Juliana Irene Smith and Molly Steven on bringing people together at their project space
Alma Martha has added a different dimension to Cape Town’s local art scene. Started over a year ago through Smith and Steven’s shared interest in the project space, Alma Martha has since taken on many guises; from residents at their iconic Mr Chips location on Albert Road, Woodstock, to an exhibition at McDonalds on Kloof Street, the Methodist Church on Greenmarket Square, and at the Supermarket Art Fair in Sweden. And, through all this one thing has remained the same: they haven’t been scared to tempt people out of their comfort zones. After exhibitions like Olde White Man, Some Jokes, Conjugal Visit and Motherless, one could be forgiven for feeling a mixture of discomfort, delight, annoyance, pleasure and intellect. Yet, this is precisely part of the beauty of Alma Martha. It is an invitation to play. To indulge, to reflect on and make sense of these conflicting emotions. And, most excitingly, it is done through a collaborative program of exchange between the multifarious artists and Smith and Steven, (ALMA and MARTHA).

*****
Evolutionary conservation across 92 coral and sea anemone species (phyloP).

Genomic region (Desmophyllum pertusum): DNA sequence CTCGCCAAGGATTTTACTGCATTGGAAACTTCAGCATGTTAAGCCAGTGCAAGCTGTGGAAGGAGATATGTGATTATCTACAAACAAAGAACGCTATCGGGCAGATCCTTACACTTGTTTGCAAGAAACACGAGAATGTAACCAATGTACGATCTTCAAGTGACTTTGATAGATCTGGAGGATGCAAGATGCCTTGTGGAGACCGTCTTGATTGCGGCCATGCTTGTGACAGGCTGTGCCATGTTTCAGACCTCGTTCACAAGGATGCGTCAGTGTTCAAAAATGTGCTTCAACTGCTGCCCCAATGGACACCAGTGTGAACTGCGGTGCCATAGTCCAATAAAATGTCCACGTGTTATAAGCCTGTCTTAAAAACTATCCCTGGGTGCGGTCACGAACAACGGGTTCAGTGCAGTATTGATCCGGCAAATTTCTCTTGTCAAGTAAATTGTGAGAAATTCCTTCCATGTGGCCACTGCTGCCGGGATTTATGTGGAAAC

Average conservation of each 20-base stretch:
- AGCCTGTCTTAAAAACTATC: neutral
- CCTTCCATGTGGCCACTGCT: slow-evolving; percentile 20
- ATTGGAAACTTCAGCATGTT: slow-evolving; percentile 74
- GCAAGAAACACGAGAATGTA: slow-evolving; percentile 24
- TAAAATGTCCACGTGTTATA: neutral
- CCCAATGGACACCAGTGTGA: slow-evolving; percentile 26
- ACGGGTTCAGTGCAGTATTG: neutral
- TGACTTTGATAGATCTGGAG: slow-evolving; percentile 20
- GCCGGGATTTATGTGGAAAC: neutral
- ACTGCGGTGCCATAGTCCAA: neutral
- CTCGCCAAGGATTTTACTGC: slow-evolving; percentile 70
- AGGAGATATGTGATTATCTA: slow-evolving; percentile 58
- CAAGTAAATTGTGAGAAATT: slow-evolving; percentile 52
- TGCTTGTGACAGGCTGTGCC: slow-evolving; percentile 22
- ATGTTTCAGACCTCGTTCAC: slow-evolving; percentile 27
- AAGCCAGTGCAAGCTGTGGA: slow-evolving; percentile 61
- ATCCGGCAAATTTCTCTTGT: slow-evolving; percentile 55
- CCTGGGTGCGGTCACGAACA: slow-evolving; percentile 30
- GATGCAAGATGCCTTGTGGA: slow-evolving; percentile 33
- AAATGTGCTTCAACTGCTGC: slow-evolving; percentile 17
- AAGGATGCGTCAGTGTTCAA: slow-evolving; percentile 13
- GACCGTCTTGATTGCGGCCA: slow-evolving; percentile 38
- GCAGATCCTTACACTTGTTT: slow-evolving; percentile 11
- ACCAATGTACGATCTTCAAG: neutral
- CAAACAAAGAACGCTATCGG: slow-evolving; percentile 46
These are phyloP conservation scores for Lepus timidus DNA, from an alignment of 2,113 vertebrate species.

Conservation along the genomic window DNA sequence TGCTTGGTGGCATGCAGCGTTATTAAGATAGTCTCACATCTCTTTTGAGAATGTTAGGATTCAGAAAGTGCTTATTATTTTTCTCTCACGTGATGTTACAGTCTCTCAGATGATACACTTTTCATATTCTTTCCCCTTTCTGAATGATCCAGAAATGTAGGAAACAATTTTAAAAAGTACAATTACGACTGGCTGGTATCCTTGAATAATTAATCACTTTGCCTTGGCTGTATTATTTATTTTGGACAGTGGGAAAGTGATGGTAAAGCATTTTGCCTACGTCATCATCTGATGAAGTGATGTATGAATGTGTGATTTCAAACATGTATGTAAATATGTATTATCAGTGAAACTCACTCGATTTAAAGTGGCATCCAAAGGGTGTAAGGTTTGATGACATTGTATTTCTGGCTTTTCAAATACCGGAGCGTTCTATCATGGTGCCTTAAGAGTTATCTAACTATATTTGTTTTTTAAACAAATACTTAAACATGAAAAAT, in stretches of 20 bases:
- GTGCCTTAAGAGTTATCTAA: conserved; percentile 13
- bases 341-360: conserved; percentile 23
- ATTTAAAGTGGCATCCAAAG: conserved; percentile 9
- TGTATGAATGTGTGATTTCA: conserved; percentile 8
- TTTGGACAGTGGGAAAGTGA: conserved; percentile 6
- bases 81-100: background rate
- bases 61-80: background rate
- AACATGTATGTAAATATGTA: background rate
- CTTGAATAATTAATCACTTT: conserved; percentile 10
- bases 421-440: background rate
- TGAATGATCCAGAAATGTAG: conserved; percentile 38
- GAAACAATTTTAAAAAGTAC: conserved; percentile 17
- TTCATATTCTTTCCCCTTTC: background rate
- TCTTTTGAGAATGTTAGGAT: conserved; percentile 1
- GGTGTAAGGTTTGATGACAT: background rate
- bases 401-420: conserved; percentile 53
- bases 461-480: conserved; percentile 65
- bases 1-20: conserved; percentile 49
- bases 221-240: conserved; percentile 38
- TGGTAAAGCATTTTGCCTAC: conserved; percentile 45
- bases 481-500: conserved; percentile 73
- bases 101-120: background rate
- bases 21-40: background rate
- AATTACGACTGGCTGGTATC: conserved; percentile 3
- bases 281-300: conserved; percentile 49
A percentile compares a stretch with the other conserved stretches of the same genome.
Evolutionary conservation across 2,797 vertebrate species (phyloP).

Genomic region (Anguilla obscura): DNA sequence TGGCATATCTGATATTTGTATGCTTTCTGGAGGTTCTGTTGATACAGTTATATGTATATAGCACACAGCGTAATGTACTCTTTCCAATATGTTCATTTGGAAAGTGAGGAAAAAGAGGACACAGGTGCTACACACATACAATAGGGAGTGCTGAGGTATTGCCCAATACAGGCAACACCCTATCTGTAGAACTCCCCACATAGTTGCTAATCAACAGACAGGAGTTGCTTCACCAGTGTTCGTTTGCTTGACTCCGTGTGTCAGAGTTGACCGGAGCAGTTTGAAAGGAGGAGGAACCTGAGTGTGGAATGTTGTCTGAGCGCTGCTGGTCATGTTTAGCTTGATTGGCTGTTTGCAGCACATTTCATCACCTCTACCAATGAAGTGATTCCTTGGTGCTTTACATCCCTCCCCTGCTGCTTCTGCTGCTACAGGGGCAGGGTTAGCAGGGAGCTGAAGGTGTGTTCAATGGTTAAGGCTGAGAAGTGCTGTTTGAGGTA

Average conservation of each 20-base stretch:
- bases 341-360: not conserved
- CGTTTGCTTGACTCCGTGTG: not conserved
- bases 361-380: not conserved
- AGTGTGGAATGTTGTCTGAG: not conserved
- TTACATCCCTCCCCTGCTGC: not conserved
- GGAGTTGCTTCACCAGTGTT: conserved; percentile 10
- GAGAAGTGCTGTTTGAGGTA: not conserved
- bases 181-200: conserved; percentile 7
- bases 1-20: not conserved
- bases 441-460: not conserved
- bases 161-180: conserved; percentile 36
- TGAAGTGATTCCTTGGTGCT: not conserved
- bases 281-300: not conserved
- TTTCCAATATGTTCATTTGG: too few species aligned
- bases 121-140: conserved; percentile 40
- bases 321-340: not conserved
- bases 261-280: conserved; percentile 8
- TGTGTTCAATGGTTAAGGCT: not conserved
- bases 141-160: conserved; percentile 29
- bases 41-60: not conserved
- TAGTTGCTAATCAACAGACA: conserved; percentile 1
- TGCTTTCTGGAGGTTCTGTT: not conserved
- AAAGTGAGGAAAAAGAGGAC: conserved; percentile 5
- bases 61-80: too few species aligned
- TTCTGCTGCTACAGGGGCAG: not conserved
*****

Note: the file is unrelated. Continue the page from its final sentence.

As Alma Martha wanders the streets of Cape Town – allowing available space to dictate the exhibition and vice versa – I caught up with Smith and Steven to chat. Consequently, our conversation covers Alma Martha’s brief history, the importance of collaboration and just how/what got them to the Supermarket.
Houghton Kinsman: Let’s start by looking back in order to look forward. After a year of Alma Martha in Cape Town, how do you view its role now?
Molly Steven – Our role is constantly changing, I think when we had the physical space, our role was to provide a space for artists to work from and to show their work without any rules or commercial motives. And that is important because it offers the public a glimpse at a different kind of art – sometimes it’s harder to digest and sometimes it is difficult to call art but there is something fun in artist’s work that is simply made for it exist.
Now, I see our roles as mediators and as a locus/connector that brings people together in interesting ways but also that brings art to people in interesting ways.
HK: Juliana – how did you and Molly meet?